Australia just can’t get enough junior corporate financiers.
“Applicants once sweated about their CVs. Now candidates are being swooned over,” says Michael Markiewicz of Sydney recruiter Carmichael Fisher.
There are five to ten times the number of unfilled positions now than in 2004, says Victoria Biggs at recruiter Jon Michel. “It can take months to fill them: demand keeps rising, competition for applicants is ferocious.”
But don’t pack your bags yet: banks want top candidates, and they’re not yet so desperate they’ll compromise on that. From any 20 applicants, none might be appointed.
For the right one, however, inducements are sweet. There’s nothing like zipping your Boxster along Sydney’s clifftops to a beachfront coffee shop.
Graduates earn about AU$80,000 base, plus – for ‘strong’ performers – bonuses of up to 100 per cent. Analysts start at around AU$100,000, annually increasing by AU$20,000, with bonuses from 50 per cent to 100 per cent. Associates start at AU$150,000, reaching AU$180,000 by third year, with bonuses ranging from 100 per cent to 175 per cent. VPs begin there and, end – well, you name it.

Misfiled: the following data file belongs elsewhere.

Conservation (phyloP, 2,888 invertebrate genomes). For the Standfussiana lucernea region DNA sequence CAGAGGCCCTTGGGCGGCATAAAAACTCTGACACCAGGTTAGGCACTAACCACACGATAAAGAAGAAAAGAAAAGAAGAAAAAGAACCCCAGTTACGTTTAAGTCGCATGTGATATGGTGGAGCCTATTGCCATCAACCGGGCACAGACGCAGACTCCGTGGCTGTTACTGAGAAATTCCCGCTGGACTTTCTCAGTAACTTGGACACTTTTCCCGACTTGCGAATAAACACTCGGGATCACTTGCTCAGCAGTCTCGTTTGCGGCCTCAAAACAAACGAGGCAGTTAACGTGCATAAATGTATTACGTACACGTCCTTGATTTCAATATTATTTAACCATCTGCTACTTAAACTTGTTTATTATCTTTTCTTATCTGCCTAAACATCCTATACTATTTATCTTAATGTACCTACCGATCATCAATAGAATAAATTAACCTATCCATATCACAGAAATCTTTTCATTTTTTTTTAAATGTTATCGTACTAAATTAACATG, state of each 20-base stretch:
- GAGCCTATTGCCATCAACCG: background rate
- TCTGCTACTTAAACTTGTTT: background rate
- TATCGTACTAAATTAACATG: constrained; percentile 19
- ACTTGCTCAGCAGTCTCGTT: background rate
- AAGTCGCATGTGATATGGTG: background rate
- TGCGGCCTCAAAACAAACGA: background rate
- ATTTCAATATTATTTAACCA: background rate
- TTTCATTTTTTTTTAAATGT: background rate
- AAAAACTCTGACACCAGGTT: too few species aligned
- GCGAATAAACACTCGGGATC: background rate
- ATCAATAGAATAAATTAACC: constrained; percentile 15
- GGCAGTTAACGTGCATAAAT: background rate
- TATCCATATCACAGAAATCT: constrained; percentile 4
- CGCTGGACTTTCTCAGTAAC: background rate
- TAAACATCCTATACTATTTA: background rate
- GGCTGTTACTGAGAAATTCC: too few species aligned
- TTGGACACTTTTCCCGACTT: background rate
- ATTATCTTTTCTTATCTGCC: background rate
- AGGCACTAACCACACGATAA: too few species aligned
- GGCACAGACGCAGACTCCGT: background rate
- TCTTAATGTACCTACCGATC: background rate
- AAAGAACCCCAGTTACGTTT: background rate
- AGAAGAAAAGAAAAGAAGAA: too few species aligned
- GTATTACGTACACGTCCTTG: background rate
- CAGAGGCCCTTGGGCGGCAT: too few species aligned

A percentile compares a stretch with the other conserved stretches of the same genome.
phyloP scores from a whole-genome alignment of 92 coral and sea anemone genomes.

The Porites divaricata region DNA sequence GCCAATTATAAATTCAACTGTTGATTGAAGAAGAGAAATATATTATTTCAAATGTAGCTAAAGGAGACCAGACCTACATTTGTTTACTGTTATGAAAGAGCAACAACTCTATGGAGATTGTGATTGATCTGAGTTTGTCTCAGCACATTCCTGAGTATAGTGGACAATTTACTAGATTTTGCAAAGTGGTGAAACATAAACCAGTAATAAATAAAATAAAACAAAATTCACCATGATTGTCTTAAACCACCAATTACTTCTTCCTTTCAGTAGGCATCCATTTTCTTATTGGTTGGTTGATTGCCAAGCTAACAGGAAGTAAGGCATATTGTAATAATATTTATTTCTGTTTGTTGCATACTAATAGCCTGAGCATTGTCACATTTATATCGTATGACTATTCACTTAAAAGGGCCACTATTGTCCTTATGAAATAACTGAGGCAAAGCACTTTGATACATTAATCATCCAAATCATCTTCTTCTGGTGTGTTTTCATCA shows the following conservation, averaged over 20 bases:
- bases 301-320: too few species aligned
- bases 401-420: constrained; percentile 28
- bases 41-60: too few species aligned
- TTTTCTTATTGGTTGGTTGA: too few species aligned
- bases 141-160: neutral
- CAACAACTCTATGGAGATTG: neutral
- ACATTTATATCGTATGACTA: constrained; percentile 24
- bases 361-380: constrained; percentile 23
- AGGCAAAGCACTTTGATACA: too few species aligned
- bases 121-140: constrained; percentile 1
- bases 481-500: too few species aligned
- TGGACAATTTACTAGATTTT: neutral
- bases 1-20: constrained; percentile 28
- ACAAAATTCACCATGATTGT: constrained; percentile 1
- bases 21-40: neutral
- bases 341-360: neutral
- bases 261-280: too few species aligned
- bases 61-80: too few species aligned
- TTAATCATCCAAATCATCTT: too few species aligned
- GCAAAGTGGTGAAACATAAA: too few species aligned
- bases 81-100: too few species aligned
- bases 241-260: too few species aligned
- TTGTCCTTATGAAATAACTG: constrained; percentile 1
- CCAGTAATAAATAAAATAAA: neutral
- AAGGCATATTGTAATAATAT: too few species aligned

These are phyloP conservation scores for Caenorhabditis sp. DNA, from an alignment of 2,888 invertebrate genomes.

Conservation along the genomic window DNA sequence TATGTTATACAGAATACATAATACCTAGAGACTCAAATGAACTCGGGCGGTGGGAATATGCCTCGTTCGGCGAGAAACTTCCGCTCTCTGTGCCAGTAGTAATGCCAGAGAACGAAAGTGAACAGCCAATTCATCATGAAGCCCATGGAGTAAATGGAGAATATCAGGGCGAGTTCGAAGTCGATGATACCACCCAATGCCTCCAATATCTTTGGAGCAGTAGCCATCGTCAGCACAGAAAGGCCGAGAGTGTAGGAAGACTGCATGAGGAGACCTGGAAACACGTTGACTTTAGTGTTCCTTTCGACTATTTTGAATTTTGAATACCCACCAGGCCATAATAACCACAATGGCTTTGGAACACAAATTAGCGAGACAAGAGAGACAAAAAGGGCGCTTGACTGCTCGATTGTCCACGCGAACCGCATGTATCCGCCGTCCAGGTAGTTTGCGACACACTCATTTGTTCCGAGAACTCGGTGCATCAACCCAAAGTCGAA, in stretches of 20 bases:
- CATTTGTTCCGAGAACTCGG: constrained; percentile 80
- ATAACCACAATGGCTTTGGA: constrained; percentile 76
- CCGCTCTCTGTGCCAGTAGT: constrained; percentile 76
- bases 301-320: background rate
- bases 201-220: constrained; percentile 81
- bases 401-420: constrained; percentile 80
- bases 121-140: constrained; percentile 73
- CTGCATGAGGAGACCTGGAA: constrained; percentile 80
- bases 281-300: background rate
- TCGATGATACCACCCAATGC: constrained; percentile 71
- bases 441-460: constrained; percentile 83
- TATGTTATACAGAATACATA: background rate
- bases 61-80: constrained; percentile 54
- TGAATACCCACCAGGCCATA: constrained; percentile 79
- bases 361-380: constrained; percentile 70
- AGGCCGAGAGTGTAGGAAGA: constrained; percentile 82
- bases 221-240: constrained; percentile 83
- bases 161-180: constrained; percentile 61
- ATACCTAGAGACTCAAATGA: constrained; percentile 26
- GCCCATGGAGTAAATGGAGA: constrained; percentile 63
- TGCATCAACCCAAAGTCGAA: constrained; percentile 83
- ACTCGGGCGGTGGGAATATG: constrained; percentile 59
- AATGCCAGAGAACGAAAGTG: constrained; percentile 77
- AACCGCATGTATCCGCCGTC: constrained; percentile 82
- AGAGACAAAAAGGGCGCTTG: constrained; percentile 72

Base salaries rose by 30 per cent to 40 per cent in 2006 at top banks and by 10 per cent to 15 per cent generally, but the big change, says Janette Tam at recruiter Michael Page, is that hefty bonuses are common now. They rose by 15 per cent in 2006 and will jump again by 20 per cent in 2007.
So, how are banks filling positions? They go offshore or offer extra conditions. But increasingly, they are poaching from wider fields, like law, and chartered accountancy.